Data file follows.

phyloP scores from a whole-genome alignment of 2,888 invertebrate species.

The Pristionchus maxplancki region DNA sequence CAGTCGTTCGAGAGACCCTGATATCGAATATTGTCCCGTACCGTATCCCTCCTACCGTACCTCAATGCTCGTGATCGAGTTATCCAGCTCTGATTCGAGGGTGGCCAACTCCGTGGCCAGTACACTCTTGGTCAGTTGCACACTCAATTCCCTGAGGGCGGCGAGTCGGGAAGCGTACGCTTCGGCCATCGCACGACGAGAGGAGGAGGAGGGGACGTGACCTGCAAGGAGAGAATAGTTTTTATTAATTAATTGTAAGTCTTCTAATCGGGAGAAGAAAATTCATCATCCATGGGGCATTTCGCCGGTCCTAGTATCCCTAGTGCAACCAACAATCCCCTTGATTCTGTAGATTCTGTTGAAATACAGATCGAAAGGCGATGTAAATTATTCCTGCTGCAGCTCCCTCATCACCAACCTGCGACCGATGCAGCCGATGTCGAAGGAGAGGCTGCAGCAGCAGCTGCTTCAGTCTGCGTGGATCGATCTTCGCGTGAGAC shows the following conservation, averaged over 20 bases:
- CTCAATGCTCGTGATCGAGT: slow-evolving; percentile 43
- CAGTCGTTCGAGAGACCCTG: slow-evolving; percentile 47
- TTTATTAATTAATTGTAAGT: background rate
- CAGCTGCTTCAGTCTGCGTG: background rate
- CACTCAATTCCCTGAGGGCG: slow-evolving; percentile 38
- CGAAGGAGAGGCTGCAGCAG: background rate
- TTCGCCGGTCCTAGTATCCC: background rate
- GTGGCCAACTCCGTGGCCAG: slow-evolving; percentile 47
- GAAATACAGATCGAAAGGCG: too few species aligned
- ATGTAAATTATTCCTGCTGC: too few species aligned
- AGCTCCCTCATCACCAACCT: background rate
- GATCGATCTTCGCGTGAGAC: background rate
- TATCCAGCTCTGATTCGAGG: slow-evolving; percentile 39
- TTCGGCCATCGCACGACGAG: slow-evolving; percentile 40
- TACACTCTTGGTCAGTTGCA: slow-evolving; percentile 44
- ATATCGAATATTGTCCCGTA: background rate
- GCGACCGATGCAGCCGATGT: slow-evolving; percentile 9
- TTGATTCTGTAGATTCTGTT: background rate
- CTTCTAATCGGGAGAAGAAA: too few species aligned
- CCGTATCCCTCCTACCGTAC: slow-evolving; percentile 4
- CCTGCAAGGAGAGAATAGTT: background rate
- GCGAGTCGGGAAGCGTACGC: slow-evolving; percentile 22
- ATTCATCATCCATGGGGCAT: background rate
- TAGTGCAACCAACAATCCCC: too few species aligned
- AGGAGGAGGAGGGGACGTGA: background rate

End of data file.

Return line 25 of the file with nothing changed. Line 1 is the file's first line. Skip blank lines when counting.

- ATTCATCATCCATGGGGCAT: background rate